Plaintiff's complaint names Chief Deputy Warden F. Gonzalez as a defendant. Plaintiff alleges that Defendant F. Gonzalez did not assist Plaintiff with his complaint and hindered his officers from helping Plaintiff. Plaintiff was alleged told by a Lieutenant R. Gonzalez that he would help Plaintiff with compensating for Plaintiff's lost religious books while Defendant F. Gonzalez wrote to Plaintiff stating the Plaintiff will not be compensated.

"Only persons who cause or participate in the [Constitutional] violations are responsible." George v. Smith, 507 F.3d 605, 609 (7th Cir. 2007) (citing Greeno v. Daley, 404 F.3d 645, 656-57 (7th Cir. 2005); Reed v. McBride, 178 F.3d 849, 851-52 (7th Cir. 1999); Vance v. Peters, 97 F.3d 987, 992-93 (7th Cir. 1996)). "Ruling against a prisoner on an administrative complaint does not cause or contribute to the violation." Id. The allegations in Plaintiff's complaint involving Defendant F. Gonzalez all occur after the allegedly unconstitutional property deprivation had already occurred. Therefore, Plaintiff's complaint fails to allege any cognizable claims against Defendant F. Gonzalez.

D. Plaintiff's Claims Against Defendant William J. Sullivan

Plaintiff's complaint names warden William J. Sullivan as a defendant. Supervisory personnel are generally not liable under section 1983 for the actions of their employees under a theory of respondeat superior and, therefore, when a named defendant holds a supervisorial position, the causal link between him and the claimed constitutional violation must be specifically alleged. See Fayle v. Stapley, 607 F.2d 858, 862 (9th Cir. 1979); Mosher v. Saalfeld, 589 F.2d 438, 441 (9th Cir. 1978), cert. denied, 442 U.S. 941 (1979). To state a claim for relief under section 1983 based on a theory of supervisory liability, plaintiff must allege some facts that would support a claim that supervisory defendants either: personally participated in the alleged deprivation of constitutional rights; knew of the violations and failed to act to prevent them; or promulgated or "implemented a policy so deficient that the policy 'itself is a repudiation of constitutional rights' and is 'the moving force of the constitutional violation.'" Hansen v. Black, 885 F.2d 642, 646 (9th Cir. 1989) (internal citations omitted); Taylor v. List, 880 F.2d 1040, 1045 (9th Cir. 1989).

Plaintiff's complaint fails to allege that Defendant warden William J. Sullivan either personally participated in depriving Plaintiff's constitutional rights, or knew of the violations and failed to act to prevent them, or promulgated a policy that was the moving force of the constitutional violation. Therefore, Plaintiff's complaint fails to state any cognizable claims against Defendant William J. Sullivan.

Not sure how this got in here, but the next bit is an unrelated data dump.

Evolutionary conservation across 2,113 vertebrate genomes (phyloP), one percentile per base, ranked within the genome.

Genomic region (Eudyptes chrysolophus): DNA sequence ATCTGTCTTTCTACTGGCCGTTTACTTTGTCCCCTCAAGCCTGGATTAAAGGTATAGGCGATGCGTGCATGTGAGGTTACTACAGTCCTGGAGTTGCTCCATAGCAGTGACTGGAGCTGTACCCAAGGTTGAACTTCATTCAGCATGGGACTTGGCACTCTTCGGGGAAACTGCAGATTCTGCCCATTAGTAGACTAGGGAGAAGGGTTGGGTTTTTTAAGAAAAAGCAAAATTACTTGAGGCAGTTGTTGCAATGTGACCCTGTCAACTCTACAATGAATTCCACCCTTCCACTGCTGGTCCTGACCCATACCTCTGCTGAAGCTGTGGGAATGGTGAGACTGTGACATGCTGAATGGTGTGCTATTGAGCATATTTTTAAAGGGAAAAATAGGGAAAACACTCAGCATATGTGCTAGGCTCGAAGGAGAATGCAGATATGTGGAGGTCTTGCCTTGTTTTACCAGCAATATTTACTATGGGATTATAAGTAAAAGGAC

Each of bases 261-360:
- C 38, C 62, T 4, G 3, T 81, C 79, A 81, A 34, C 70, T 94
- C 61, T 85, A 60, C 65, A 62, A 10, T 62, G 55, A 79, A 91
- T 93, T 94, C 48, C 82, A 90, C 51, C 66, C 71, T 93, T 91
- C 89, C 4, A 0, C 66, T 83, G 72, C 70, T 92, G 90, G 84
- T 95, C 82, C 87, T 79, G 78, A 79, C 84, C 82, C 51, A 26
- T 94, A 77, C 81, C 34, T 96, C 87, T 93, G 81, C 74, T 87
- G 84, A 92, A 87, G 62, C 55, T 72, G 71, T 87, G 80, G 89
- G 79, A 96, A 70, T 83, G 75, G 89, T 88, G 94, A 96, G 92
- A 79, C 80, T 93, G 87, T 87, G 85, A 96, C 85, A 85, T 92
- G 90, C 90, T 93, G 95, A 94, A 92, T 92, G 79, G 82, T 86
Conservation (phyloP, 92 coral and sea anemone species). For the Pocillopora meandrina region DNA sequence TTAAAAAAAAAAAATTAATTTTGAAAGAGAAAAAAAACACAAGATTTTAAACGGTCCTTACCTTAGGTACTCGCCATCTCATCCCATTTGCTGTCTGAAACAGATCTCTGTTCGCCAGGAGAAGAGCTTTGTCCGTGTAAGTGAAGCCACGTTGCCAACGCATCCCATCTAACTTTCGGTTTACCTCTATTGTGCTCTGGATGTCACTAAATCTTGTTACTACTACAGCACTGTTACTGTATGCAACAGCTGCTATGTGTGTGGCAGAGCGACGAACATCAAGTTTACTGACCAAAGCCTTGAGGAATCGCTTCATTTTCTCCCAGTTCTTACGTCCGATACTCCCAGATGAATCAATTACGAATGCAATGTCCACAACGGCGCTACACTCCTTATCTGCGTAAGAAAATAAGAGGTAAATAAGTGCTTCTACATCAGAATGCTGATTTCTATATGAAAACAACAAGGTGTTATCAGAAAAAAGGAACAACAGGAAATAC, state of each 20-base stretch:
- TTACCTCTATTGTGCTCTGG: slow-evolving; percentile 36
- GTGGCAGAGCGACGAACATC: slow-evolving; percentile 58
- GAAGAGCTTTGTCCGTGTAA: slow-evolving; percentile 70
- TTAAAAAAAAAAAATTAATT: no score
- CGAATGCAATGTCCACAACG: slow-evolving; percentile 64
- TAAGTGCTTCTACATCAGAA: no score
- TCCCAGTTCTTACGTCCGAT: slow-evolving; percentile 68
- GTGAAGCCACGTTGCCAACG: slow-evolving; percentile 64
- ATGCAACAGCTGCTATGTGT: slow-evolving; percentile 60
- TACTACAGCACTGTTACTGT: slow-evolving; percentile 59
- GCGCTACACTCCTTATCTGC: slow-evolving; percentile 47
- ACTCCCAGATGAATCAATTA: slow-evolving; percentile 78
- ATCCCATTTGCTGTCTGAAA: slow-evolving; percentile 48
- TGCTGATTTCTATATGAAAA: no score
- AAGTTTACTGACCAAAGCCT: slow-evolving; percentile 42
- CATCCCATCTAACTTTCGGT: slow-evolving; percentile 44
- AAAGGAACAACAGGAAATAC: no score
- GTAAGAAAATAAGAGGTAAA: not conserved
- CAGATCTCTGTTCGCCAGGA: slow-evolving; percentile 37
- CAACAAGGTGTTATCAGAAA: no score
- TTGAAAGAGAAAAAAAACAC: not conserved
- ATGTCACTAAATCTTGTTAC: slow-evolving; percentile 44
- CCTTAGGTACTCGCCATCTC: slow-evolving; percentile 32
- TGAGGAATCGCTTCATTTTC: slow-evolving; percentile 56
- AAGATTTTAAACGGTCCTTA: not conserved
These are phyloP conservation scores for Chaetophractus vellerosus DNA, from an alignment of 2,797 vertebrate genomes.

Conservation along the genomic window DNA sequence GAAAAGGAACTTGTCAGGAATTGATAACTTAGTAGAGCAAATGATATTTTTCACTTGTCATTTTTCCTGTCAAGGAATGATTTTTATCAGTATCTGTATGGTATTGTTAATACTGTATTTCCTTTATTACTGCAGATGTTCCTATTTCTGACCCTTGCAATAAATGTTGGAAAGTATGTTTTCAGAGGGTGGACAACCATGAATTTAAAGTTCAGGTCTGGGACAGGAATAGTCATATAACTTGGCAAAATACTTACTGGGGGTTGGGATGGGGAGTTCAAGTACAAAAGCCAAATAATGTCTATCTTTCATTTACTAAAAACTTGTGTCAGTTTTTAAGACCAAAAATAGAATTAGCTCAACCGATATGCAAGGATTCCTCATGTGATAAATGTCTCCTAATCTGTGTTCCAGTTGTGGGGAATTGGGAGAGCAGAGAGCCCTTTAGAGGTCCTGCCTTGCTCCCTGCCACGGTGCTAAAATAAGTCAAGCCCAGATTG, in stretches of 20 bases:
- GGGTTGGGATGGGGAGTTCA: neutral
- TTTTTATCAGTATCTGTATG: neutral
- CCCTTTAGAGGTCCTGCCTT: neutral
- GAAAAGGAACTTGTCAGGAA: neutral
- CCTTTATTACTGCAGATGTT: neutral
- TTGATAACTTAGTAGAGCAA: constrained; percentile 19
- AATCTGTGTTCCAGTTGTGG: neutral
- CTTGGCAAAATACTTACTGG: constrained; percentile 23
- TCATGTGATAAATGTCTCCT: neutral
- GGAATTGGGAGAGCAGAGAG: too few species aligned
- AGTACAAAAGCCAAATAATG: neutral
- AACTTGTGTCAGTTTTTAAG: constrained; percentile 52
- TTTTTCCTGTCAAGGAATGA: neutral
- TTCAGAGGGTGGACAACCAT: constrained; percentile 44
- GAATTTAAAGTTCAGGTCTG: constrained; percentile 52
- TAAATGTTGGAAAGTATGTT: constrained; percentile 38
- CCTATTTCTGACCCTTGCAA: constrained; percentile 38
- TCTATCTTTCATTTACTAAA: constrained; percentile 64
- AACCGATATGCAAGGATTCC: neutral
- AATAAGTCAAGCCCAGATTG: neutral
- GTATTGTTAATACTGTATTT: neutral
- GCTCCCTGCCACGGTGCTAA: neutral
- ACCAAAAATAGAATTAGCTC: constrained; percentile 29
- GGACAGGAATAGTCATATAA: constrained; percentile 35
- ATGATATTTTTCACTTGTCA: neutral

III. Conclusion and Order

The Court has screened Plaintiff's complaint and finds that it does not state any claims upon which relief may be granted under section 1983. The Court will provide Plaintiff with the opportunity to file an amended complaint curing the deficiencies identified by the Court in this order. Noll v. Carlson, 809 F.2d 1446, 1448-49 (9th Cir. 1987). Plaintiff is cautioned that he may not change the nature of this suit by adding new, unrelated claims in his amended complaint. George v. Smith, 507 F.3d 605, 607 (7th Cir. 2007) (no "buckshot" complaints).

Plaintiff's amended complaint should be brief, Fed. R. Civ. P. 8(a), but must state what each named defendant did that led to the deprivation of Plaintiff's constitutional or other federal rights, Hydrick v. Hunter, 500 F.3d 978, 987-88 (9th Cir. 2007). Although accepted as true, the "[f]actual allegations must be [sufficient] to raise a right to relief above the speculative level . . . ." Bell Atlantic Corp. v. Twombly, 127 S.Ct. 1955, 1965 (2007) (citations omitted).

Finally, Plaintiff is advised that an amended complaint supercedes the original complaint.

Forsyth v. Humana, Inc., 114 F.3d 1467, 1474 (9th Cir. 1997); King v. Atiyeh, 814 F.2d 565, 567 (9th Cir. 1987). The amended complaint must be "complete in itself without reference to the prior or superceded pleading." Local Rule 15-220. Plaintiff is warned that "[a]ll causes of action alleged in an original complaint which are not alleged in an amended complaint are waived." King, 814 F.2d at 567 (citing London v. Coopers & Lybrand, 644 F.2d 811, 814 (9th Cir. 1981)); accord Forsyth, 114 F.3d at 1474.

Accordingly, based on the foregoing, it is HEREBY ORDERED that:

1. Plaintiff's complaint is dismissed, with leave to amend, for failure to state a claim;

2. The Clerk's Office shall send Plaintiff a complaint form;

3. Within thirty (30) days from the date of service of this order, Plaintiff shall file an amended complaint;

4. Plaintiff may not add any new, unrelated claims to this action via his amended complaint and any attempt to do so will result in an order striking the amended complaint; and

5. If Plaintiff fails to file an amended complaint, the Court will recommend that this action be dismissed, with prejudice, for failure to state a claim.